Australia's affordable housing industry, where community housing providers (CHPs) supply affordable housing to households on low incomes, has, up to now, been modest and small scale. In order to expand so as to supply the large numbers of lower income households currently on waiting lists for public and community housing, the industry will need access to a large scale, dependable and sustainable source of finance that is available at an appropriate interest rate.
While Australian governments are unwilling to take on direct debt themselves to fund the affordable housing industry, there is interest in encouraging alternative sources of funding from the capital reserves held by large institutional investors, such as Australian superannuation funds. Indeed, the Australian government created the Affordable Housing Working Group (AHWG) to look at 'innovative, transformative and implementable financing models. These models will focus on the social housing sector, and the private rental market, and be targeted at low-income households.'
In November 2016 the AHWG recommended that Government investigate a Bond aggregation model along the lines outlined in AHURI research. In the 2017 Budget, the then Treasurer Scott Morrison announced the creation of an affordable housing bond aggregator (the Affordable Housing Bond Aggregator—AHBA) through the National Housing Finance and Investment Corporation (NHFIC), to raise money at lower rates from the wholesale bond market for not-for-profit community housing providers.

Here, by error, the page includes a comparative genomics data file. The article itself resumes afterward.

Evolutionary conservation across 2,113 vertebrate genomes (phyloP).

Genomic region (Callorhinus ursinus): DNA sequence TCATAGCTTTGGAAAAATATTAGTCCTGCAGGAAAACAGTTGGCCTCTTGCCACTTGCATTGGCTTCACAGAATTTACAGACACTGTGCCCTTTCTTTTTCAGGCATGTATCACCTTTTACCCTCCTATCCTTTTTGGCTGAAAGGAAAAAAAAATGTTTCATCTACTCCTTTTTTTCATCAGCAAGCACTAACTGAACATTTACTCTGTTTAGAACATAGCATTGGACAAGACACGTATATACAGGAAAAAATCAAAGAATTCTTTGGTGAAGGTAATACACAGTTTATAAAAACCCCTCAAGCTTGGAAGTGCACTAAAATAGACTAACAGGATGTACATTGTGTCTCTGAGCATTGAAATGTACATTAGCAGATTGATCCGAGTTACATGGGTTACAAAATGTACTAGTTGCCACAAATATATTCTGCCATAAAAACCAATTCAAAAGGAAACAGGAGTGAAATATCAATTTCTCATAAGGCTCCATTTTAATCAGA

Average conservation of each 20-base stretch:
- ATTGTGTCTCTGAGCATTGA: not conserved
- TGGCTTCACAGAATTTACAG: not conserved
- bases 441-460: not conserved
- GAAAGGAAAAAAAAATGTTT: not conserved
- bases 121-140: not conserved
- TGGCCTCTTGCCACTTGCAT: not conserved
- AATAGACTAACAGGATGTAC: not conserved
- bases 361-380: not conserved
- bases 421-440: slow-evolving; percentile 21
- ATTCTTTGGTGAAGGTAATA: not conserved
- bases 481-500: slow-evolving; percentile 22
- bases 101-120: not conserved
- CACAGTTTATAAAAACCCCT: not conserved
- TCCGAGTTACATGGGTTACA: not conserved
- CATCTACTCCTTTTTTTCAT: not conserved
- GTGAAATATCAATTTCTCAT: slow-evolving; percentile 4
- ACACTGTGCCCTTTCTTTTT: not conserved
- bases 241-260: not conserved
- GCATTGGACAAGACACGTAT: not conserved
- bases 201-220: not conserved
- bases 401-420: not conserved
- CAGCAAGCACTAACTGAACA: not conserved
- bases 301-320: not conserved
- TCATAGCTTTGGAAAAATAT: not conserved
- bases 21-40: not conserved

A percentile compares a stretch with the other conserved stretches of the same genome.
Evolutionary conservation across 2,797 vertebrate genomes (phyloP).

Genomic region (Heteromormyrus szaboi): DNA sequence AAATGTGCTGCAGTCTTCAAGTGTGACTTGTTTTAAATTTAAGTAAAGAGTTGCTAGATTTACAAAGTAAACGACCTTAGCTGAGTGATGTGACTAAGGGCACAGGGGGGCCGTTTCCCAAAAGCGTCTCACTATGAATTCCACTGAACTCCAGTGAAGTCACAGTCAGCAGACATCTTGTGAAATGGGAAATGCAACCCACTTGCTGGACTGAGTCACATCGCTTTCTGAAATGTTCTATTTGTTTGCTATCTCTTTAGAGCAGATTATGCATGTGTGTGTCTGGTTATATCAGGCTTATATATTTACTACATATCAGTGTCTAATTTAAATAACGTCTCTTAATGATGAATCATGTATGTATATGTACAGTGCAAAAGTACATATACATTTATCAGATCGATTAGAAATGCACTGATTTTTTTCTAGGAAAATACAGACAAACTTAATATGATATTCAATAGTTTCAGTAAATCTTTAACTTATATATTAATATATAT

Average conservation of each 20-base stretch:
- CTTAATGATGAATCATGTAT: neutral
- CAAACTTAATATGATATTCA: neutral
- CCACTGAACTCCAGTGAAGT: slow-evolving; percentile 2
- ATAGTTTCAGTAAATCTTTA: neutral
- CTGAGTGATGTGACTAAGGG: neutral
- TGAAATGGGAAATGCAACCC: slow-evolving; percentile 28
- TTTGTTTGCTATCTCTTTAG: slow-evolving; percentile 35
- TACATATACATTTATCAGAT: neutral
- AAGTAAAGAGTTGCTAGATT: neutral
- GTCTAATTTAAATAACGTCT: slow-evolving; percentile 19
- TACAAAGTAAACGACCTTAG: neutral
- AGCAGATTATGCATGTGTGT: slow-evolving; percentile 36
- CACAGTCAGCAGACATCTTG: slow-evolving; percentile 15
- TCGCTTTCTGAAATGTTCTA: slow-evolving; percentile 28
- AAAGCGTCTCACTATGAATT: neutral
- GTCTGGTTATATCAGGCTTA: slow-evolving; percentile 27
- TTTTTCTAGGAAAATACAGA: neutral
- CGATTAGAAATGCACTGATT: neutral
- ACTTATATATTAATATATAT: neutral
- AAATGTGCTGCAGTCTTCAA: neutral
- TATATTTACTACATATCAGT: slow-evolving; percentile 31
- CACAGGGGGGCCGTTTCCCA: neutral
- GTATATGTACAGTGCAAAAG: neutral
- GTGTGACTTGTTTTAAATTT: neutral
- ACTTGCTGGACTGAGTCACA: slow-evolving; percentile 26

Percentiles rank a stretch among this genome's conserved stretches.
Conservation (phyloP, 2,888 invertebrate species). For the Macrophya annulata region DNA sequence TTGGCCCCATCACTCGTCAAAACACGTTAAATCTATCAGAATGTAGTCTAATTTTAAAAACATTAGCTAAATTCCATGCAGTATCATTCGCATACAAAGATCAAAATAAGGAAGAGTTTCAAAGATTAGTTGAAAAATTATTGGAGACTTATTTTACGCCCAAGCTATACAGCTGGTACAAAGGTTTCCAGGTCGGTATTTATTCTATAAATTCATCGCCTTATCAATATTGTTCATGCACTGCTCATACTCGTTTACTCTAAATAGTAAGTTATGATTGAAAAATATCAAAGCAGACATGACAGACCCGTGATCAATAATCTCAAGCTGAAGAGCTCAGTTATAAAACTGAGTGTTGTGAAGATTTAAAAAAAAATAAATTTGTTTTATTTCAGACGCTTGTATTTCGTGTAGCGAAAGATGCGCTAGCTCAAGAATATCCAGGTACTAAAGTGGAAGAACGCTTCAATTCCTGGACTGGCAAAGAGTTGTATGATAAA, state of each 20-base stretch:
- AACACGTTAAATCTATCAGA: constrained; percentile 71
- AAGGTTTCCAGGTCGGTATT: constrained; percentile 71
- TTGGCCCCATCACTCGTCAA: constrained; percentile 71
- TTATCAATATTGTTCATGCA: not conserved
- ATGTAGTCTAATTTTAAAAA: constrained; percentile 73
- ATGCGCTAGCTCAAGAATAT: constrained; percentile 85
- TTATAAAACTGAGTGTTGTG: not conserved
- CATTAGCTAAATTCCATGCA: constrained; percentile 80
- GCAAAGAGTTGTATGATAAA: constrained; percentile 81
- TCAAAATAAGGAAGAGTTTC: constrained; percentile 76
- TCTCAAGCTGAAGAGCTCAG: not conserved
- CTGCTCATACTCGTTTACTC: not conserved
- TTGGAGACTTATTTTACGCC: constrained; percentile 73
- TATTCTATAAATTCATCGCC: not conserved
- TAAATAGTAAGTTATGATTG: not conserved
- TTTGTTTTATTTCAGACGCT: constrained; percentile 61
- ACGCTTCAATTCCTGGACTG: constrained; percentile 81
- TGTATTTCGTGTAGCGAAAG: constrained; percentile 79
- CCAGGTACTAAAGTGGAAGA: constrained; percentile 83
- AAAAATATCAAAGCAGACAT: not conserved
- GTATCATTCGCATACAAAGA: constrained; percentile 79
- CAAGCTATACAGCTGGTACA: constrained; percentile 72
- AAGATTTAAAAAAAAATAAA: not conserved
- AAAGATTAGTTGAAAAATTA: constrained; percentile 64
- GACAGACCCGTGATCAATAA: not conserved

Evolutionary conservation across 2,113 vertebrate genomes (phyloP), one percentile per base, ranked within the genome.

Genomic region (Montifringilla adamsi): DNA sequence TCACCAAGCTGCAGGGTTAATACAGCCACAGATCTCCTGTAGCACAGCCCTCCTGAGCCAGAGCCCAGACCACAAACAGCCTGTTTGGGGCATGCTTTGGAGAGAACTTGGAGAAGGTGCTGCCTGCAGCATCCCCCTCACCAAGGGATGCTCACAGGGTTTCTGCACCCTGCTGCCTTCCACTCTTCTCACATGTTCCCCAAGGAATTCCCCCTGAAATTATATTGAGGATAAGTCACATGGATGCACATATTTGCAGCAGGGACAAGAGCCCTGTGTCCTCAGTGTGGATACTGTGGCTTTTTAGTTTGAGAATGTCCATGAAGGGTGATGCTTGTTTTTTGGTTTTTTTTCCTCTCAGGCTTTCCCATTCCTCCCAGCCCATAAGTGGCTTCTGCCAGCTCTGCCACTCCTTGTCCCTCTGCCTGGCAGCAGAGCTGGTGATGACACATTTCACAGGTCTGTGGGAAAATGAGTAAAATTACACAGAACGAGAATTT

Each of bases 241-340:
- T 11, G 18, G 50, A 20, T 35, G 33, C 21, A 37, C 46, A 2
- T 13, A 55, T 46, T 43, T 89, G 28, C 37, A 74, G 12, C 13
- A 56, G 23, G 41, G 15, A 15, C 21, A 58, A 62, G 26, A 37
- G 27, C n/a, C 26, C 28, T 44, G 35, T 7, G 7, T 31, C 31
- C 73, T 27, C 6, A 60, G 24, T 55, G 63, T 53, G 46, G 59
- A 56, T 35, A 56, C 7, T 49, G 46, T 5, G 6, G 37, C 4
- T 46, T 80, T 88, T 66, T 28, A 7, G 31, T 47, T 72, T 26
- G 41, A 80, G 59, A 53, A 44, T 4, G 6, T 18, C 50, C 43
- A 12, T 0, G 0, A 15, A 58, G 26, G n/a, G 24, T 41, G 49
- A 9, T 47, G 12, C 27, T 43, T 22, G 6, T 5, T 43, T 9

The NHFIC commenced operations on 1 July 2018. Key features of the new NHFIC include:
- the NHFIC will have an independent Board responsible for making all investment decisions. The Board will be guided by an investment mandate which reflects the Government's priorities for the NHFIC
- all registered CHPs will be able to apply to the affordable housing bond aggregator for finance
- the Commonwealth will guarantee the bonds issued by NHFIC
When governments are able to provide bond guarantees or to maintain bond aggregation entities they can help the CHPs borrow money from the financial markets at very competitive rates. Between 1993 and 2012 Austrian Housing Construction Convertible Bonds (HCCBs) raised Euro 15 billion (AUS $23.52 billion in $2016) and were able to loan to social housing associations at interest rates that were just 0–0.3 per cent above the interbank lending rate.
HCCB finance helps the Austrian social housing sector supply between 14,000 and 16,000 dwellings per year, which is around 30 per cent of all new housing.
In 2014 housing associations and co-operatives in Austria built 15,770 new dwellings, which was 31 per cent of all the 50,738 new dwellings built that year.